Bits and Pieces to Chew On Contemporary scholars remark there were few bank robberies in the Old West.

John Heath True West Magazine
John Heath is killed.
  • Contemporary scholars remark there were few bank robberies in the Old West.  That’s because there were few banks. Money was kept in the mercantile store safe or someplace similar. Bisbee didn’t have a bank so the Goldwater Casteneda store served as the town’s bank.
  • The so-called Bisbee Massacre occurred when five outlaws gunned down three men and a pregnant woman during a robbery of the store on December 8th, 1883.
  • On March 28th, 1884, the five outlaws, Omer “Red” Sample, James “Tex” Howard, Dan Dowd, Bill Delaney and Dan Kelly were caught and legally hanged in Tombstone. It was the largest mass hanging in Arizona history.
  • An alleged accomplice, John Heath, who wasn’t present at the robbery, demanded a separate trial and drew a lighter sentence. On February 22nd, 1884, while his cohorts looked on, he was taken from the courthouse jail in Tombstone by vigilantes. They hanged him from the crossbar of a telegraph pole on Toughnut Street. It was The Town Too Tough to Die’s only lynching.
  • Hollywood often portrays citizens as cowed by outlaws. Northfield, Minnesota and Coffeyville, Kansas disproved that.
  • The most lethal weapon in the West was the shotgun.
  • Contrary to those western movies where everyone walked the streets armed, Wild West towns like Deadwood, Dodge City and Tombstone had gun ordinances. When arriving in town a man would check his firearm at the livery stable, saloon, hotel or the marshal’s office. Upon leaving town he retrieved it. Those who didn’t were subject to arrest.
  • In 1867, George Ward Nichols’ grossly embellished article in “Harpers Weekly,” on Wild Bill Hickok made him a legend and created the Old West’s first super-hero.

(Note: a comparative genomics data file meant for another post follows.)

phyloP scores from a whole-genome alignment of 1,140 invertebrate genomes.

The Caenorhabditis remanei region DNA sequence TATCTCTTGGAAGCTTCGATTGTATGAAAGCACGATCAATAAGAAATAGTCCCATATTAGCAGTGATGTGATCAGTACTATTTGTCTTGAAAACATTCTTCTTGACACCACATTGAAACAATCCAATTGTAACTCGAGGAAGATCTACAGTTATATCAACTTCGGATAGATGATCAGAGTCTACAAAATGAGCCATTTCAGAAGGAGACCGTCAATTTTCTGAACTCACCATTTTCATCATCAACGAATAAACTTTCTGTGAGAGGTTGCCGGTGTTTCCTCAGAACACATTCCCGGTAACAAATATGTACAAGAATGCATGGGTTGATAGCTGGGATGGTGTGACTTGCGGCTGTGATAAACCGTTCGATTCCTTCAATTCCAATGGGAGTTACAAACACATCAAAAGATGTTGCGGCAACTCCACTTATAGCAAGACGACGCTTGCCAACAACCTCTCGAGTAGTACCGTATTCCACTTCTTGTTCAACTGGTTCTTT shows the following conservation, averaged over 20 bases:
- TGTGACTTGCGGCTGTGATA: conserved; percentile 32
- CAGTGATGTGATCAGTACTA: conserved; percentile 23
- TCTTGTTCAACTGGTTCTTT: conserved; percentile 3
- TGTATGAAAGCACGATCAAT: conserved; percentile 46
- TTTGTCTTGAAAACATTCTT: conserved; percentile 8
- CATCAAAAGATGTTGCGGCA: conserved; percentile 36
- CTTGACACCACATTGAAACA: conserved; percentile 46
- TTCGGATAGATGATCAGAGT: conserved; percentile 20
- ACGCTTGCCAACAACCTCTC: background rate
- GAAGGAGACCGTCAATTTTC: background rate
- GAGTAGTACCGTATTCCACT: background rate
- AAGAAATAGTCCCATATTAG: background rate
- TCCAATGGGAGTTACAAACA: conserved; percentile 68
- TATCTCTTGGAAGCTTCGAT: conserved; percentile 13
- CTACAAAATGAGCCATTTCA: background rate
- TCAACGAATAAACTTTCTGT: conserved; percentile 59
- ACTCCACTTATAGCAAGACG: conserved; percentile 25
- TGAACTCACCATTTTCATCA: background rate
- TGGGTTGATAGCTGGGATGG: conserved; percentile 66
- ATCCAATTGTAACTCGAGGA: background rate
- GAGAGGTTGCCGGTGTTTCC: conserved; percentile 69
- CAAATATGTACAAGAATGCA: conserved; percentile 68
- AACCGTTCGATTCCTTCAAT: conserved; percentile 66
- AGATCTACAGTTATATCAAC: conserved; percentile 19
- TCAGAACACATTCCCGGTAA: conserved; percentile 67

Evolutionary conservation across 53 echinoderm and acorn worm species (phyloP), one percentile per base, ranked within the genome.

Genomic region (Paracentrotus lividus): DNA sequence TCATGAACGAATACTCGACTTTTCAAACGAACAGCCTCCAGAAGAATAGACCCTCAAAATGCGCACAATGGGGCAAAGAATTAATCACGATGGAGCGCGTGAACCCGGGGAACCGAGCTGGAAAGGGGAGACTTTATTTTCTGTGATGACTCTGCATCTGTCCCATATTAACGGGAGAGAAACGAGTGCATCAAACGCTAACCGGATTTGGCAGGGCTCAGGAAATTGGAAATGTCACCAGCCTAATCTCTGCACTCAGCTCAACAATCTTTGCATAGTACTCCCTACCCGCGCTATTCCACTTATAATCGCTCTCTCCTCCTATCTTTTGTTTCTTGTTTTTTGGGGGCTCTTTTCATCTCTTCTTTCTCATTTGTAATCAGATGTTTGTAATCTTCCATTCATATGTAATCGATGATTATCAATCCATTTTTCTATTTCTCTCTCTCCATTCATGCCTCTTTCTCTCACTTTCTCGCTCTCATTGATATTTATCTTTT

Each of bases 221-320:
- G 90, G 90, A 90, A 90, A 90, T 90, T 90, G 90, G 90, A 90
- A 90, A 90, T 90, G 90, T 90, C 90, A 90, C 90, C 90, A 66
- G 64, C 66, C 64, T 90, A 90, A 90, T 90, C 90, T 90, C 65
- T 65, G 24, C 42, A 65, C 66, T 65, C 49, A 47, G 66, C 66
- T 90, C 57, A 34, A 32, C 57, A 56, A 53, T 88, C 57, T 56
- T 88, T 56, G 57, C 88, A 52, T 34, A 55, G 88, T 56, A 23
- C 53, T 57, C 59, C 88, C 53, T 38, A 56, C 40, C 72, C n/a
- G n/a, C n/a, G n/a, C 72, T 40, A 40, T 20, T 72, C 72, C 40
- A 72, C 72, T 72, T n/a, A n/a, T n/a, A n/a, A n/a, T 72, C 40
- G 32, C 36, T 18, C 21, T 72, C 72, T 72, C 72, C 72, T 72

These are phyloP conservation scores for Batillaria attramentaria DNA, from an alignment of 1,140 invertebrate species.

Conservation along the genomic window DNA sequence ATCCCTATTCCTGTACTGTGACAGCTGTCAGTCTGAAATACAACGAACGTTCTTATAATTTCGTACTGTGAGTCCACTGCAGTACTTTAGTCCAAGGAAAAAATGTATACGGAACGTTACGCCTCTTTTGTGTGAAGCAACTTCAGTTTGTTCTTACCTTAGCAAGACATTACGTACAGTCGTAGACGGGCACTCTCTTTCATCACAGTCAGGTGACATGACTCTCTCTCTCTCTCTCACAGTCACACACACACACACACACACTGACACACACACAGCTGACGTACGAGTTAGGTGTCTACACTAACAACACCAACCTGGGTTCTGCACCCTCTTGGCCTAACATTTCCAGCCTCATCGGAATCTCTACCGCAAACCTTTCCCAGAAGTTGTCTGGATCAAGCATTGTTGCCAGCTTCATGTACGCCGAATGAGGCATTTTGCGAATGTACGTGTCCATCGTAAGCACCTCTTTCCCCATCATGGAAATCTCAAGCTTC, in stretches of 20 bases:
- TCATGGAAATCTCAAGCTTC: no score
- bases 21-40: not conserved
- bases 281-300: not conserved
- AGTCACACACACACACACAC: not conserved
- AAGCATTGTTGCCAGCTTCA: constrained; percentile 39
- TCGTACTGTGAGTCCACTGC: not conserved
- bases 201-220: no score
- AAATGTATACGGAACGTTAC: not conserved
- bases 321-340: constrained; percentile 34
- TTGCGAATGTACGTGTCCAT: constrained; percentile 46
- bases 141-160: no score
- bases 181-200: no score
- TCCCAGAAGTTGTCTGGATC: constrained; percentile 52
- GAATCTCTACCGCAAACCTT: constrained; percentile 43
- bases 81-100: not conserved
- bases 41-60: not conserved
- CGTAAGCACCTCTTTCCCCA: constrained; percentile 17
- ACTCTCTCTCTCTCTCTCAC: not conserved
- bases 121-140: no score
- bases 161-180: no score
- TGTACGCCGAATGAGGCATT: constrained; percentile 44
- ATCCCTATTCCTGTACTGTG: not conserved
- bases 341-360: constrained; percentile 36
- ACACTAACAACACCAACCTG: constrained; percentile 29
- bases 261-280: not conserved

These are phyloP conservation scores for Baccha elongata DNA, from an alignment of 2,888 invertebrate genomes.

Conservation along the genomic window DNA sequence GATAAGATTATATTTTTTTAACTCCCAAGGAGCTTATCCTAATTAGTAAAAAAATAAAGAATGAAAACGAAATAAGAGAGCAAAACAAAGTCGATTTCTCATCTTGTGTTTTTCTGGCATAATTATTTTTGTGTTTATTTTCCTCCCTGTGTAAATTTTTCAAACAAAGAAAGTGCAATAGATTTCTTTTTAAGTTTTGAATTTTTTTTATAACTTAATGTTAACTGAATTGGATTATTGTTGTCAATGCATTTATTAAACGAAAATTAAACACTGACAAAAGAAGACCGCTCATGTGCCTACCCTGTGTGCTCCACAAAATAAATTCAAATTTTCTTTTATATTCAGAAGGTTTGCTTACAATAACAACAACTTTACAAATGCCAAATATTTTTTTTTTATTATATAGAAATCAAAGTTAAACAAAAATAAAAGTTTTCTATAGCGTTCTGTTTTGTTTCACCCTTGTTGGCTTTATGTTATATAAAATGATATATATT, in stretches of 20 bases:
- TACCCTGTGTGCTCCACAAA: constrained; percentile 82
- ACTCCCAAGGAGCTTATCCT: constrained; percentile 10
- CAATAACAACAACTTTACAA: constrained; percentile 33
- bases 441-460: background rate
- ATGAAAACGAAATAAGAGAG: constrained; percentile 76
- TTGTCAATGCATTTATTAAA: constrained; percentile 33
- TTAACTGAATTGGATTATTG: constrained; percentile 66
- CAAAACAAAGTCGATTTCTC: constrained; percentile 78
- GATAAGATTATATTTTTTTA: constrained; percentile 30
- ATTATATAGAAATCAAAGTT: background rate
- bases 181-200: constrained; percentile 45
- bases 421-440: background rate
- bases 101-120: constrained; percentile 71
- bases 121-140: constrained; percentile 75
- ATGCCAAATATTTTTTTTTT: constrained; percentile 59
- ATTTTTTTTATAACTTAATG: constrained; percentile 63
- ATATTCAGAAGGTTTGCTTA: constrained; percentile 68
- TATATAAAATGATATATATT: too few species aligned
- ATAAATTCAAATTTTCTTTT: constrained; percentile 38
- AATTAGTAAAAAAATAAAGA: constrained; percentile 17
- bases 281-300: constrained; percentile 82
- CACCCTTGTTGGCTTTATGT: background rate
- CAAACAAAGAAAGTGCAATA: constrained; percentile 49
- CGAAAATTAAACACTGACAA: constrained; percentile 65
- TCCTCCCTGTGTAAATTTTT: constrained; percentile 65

• Hickok shot Dave Tutt from 75 yards with a six shooter—a remarkable shot.
  • After his days as a famous Kansas lawman he went to New York City where he became a sports writer for the Morning Telegraph. Always a sporting guy, he was the model for Sky Masterson in Damon Runyon’s “Guys and Dolls”. Marlon Brando played Sky in the movie.
  • The James-Younger Gang stole over $200,000 over fifteen years.
  • In 1921 Henry Starr and three pals, driving a Model T tried to rob a bank in Harrison, Arkansas. The banker W. J. Meyers opened up with a shotgun mortally wounding Starr. His three friends fled in the Model T.
  • The term “Gunslinger” has been traced back to Zane Grey’s “Nevada” in 1928.
  • Gee Haw is muleskinner, stage driver and teamster talk. “Gee” means turn right and “Haw” means to turn left.
  • The term “Gunfighter” has been traced back to 1874.
  • Pretty Boy Floyd’s brother E. W. Floyd was a lawman for 21 years.  They are buried side by side in Akin, OK.

The Outlaw Trail

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Marshall Trimble

Marshall Trimble is Arizona’s official historian, board president of the Arizona Historical Society and vice president of the Wild West History Association. His latest book is Arizona’s Outlaws and Lawmen; History Press, 2015. If you have a question, write: Ask the Marshall, P.O. Box 8008, Cave Creek, AZ 85327 or e-mail him at marshall.trimble@scottsdalecc.edu